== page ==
Songs We Love: Songhoy Blues, 'Bamako'

Jun 6, 2017
Originally published on April 5, 2018 10:55 am

The opening sights and sounds of the video for "Bamako," a new song from Songhoy Blues' forthcoming album, Résistance, takes you straight into the heart of the capital and largest city of the West African country of Mali. "Bamako" viscerally taps into the rich musical heritage and jubilation of the culture. From barber shops and crowded streets to scenes of fruit vendors, motorcycles cascading through the roads, and dancers getting lost in music and the nightlife, "Bamako" captures a joyous spirit.

Though its members come originally from Timbuktu, Mali, the band formed in the city of Bamako after they were displaced from their homes in 2012 during a civil conflict. They decided to start a band to play music for their fellow refugees, and Songhoy Blues formally released its debut album, Music In Exile, in 2015. The new album, Résistance, builds on the band's musical vocabulary, incorporating elements of soul, R&B and hip-hop, as well as a guest appearance by Iggy Pop.

The video for "Bamako" was directed by Johanna Schwartz, who also directed They Will Have To Kill Us First, a documentary about the band's formation and rise to success. Filmed in the titular city, the video follows the band members around the city until they arrive at the famous Tropicana Bar, where the band had a residency.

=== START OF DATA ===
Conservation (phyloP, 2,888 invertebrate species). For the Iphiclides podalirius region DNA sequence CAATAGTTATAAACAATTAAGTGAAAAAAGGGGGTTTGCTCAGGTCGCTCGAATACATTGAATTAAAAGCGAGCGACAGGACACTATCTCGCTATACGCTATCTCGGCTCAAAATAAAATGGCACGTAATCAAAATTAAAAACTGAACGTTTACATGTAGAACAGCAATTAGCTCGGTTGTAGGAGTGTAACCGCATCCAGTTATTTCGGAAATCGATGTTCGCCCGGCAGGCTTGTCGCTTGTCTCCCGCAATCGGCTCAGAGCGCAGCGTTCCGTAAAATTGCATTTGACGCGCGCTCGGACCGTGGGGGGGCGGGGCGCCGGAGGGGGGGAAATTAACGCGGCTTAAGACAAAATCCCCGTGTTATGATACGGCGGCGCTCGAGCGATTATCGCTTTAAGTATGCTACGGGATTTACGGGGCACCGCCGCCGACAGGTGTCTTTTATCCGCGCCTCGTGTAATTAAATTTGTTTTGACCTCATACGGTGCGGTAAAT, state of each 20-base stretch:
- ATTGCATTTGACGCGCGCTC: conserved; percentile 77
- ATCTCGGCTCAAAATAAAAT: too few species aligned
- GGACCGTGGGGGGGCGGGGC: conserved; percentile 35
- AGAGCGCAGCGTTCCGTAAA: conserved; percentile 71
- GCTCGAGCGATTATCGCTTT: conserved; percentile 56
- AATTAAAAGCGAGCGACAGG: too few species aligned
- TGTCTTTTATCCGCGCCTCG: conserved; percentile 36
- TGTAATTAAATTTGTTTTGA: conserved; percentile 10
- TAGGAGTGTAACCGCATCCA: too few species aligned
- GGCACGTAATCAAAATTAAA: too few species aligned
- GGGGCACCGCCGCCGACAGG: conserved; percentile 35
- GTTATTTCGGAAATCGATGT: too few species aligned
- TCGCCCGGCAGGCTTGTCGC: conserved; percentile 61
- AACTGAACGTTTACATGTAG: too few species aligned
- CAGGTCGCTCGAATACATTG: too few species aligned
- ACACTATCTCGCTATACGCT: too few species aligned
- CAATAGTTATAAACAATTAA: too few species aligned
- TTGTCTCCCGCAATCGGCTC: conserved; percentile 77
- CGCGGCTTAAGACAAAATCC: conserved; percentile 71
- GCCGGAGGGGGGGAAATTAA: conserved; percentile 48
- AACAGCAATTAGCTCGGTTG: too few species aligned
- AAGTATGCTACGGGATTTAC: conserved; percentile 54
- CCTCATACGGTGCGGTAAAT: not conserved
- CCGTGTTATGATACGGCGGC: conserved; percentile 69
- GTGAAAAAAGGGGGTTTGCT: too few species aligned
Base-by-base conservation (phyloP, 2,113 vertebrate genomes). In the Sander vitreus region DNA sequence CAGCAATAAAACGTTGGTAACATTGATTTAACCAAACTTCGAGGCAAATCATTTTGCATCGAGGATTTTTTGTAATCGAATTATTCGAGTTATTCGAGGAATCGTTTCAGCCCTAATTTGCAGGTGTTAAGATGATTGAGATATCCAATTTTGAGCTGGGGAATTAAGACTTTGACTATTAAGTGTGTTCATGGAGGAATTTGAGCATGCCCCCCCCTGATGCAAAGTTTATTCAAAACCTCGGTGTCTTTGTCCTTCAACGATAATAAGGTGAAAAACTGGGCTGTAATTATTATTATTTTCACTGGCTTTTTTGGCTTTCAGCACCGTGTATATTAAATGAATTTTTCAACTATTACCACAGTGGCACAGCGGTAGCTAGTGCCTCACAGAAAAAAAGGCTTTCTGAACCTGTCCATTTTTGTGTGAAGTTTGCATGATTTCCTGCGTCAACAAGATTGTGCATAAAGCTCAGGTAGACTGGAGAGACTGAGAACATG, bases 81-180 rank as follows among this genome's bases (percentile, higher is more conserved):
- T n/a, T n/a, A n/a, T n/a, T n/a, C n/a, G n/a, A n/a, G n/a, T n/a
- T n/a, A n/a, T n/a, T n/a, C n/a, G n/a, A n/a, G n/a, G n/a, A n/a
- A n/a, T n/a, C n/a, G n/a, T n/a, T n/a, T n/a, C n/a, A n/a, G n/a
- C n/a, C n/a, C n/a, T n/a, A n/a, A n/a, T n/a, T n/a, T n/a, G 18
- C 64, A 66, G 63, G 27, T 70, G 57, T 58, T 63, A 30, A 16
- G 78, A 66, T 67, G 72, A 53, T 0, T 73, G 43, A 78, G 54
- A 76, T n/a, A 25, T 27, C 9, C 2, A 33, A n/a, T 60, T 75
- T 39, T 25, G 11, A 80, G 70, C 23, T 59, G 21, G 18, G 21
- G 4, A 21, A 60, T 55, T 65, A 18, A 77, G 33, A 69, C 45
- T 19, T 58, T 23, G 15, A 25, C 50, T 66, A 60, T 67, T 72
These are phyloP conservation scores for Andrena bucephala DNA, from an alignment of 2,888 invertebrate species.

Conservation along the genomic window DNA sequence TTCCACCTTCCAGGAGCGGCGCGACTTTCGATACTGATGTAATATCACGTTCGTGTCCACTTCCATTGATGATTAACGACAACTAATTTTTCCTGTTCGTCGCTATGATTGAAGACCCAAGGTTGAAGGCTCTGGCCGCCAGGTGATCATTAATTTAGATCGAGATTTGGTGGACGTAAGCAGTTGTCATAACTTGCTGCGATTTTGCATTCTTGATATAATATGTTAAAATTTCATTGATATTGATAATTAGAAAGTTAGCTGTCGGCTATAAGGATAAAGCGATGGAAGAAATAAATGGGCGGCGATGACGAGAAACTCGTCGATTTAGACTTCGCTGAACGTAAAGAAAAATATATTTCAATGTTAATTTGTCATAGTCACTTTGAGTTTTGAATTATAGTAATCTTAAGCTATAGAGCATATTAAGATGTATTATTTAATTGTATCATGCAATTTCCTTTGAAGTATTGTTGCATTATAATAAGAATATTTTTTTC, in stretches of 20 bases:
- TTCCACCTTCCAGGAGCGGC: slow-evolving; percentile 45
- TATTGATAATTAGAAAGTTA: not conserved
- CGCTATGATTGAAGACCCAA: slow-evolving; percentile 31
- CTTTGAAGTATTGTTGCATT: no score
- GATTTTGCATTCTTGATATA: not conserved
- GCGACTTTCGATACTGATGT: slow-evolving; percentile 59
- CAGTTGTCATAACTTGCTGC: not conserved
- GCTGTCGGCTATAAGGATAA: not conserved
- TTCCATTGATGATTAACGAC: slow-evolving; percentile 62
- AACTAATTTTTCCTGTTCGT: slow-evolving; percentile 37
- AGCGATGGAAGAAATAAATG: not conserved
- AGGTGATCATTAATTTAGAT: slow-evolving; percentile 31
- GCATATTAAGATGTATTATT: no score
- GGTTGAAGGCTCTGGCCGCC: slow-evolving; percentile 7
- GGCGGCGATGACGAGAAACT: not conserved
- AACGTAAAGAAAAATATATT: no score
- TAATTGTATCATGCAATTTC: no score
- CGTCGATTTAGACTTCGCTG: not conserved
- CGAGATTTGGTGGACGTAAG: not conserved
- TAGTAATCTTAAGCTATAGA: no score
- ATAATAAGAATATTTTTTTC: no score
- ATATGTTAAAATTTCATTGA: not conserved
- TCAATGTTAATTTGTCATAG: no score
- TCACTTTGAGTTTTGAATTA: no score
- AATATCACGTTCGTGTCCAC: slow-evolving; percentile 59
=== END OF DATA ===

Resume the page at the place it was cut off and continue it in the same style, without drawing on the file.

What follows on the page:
About the song, Songhoy Blues' lead vocalist, Aliou Touré, says, "With 'Bamako' we just wanted to write something fun and positive about where we come from. So much of what people hear about Africa is negative; bad news stories about war and famine just dominate the common image of Africa. But this track is about dispelling that image by describing something everyone can relate to — going out on a Saturday night — to show that Africa isn't just what people see in the news. There's so much more to it than that."

As the band plays on stage, with exuberant cheers of "Let's go out," the song oozes with funk. Staccato bursts of horns and heavy chicken-scratch guitars ride a persistent groove celebrating the spirit of the night and of Malians.

Résistance comes out June 16 via Fat Possum.

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